Busy. Please wait.
or

show password
Forgot Password?

Don't have an account?  Sign up 
or

Username is available taken
show password

why


Make sure to remember your password. If you forget it there is no way for StudyStack to send you a reset link. You would need to create a new account.
We do not share your email address with others. It is only used to allow you to reset your password. For details read our Privacy Policy and Terms of Service.


Already a StudyStack user? Log In

Reset Password
Enter the associated with your account, and we'll email you a link to reset your password.
Don't know
Know
remaining cards
Save
0:01
To flip the current card, click it or press the Spacebar key.  To move the current card to one of the three colored boxes, click on the box.  You may also press the UP ARROW key to move the card to the "Know" box, the DOWN ARROW key to move the card to the "Don't know" box, or the RIGHT ARROW key to move the card to the Remaining box.  You may also click on the card displayed in any of the three boxes to bring that card back to the center.

Pass complete!

"Know" box contains:
Time elapsed:
Retries:
restart all cards
Embed Code - If you would like this activity on your web page, copy the script below and paste it into your web page.

  Normal Size     Small Size show me how

Basic Waves

foundation GCSE and iGCSE waves

QuestionAnswer
A TRANSVERSE wave has vibrations that are at right angles to the direction of travel of the wave.
You find crests and troughs in a transverse wave
A LONGITUDINAL (or compression) wave has vibrations that are parallel to the direction of travel of the wave.
You find compressions and rarefactions in a longitudinal wave.
One noisy example of a longitudinal wave is sound.
One wet example of a transverse wave is surface water waves.
Frequency is defined as the number of vibrations (or waves) per second.
The unit of frequency is Hertz (Hz)
Speed is defined as distance travelled per second.
Units for speed could be metres per second or cm/s
Wavelength is the distance from crest to crest.
The symbol for wavelength is the Greek letter called lambda (= lower case L)
The wave equation is velocity (or speed) = frequency times wavelength.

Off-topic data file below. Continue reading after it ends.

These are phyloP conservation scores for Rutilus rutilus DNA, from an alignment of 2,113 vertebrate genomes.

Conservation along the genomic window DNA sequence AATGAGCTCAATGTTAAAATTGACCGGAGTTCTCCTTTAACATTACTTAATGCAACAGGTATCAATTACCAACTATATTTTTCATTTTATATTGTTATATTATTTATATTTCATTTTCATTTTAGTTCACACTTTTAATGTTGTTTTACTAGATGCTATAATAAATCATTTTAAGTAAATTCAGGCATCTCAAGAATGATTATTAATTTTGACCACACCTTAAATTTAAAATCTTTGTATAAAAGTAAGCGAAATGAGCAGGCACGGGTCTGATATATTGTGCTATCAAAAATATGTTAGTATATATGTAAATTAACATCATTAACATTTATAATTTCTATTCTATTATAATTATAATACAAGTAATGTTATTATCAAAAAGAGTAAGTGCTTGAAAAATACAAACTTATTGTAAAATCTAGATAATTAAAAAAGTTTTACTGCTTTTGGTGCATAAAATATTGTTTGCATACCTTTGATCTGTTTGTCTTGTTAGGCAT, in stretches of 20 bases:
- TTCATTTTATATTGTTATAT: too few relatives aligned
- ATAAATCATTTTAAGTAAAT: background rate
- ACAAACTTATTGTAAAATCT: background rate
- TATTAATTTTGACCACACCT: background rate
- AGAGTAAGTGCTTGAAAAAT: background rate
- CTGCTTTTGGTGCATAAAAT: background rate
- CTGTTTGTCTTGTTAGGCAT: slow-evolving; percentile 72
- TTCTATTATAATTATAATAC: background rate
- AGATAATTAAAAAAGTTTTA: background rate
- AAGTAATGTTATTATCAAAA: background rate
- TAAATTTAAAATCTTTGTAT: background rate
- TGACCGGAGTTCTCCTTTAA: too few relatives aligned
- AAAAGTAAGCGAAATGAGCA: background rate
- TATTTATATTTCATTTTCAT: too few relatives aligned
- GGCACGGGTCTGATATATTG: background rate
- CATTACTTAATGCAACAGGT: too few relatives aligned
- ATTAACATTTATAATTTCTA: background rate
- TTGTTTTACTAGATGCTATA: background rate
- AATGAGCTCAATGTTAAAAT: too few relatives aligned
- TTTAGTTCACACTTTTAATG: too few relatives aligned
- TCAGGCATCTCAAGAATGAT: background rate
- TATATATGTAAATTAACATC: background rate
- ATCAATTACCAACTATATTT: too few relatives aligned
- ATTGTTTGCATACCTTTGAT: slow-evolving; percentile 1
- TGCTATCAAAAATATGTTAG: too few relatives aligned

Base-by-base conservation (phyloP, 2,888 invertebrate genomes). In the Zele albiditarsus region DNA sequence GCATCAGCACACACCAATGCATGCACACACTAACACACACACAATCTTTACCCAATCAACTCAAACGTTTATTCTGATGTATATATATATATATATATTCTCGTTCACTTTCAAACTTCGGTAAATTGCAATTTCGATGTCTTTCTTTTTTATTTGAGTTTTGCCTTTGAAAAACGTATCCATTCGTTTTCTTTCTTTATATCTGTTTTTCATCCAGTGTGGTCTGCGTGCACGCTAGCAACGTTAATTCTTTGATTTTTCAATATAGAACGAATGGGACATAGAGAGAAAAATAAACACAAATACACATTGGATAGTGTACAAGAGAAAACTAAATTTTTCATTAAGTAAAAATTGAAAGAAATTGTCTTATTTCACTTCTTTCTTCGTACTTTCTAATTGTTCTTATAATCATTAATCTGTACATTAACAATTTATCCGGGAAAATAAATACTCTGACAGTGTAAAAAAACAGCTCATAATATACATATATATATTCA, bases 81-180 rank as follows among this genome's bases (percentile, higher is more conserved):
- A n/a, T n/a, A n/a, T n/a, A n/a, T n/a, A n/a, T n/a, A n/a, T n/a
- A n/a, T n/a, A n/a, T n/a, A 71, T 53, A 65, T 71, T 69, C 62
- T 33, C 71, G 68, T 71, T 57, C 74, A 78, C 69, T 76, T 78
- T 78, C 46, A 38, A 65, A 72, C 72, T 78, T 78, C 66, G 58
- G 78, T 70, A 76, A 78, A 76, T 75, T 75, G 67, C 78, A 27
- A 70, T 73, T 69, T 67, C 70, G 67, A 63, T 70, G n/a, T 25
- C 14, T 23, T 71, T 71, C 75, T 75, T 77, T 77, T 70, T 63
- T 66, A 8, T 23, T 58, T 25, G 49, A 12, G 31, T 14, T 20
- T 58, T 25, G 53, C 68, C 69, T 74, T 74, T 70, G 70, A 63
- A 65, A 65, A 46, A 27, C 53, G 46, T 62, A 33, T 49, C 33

We can calculate frequency from velocity (or speed) divided by wavelength.
Take speed of sound = 300 m/s. If it is 5 seconds between seeing lightning and hearing thunder, then the distance away is speed times time = 1500 metres.
If a water wave has a frequency of 6 Hz, and a wavelength of 2 cm, its speed is 12 cm/s
If a sound wave in water travels at 1000 m/s and its frequency is 2000 Hz then its wavelength is 0.5 m
Lowest frequency for normal human hearing = 20 Hz
Highest frequency for normal human hearing = 20 000 Hz = 20 kiloHertz
Sound with frequency greater than 20 kHz is called ultrasound
Sound with frequency lower than 20 Hz is called infrasound
Speeds greater than the speed of sound are called supersonic.
Echo is a word for sound reflection.
Sonar is a system that uses sound reflections to measure distance.
If sound in seawater travels at 1000 m/s and a pulse takes 5 seconds to return from the sea bottom the depth is 2500 m (remember it goes there and back)
Ultrasound scans use ultrasound because it has a small wavelength.
Dish shaped (inside of dish!) reflectors are called concave.
Refraction is change of direction because of change of speed.
Name for wave spreading out as it goes through gap is diffraction.
If the gap is wide compared with wavelength then the amount of diffraction is small.
Sound diffracts through doorways, light doesn't because wavelength of sound is much larger than wavelength of light.
We ignore the time for the light to travel compared with the sound because light travels a million times faster than sound.
You can't hear sound on the Moon because there is no air on the Moon.
Does a water wave travel more slowly or faster in more shallow water? more slowly.
What causes a wave? vibrations
Created by: waslancing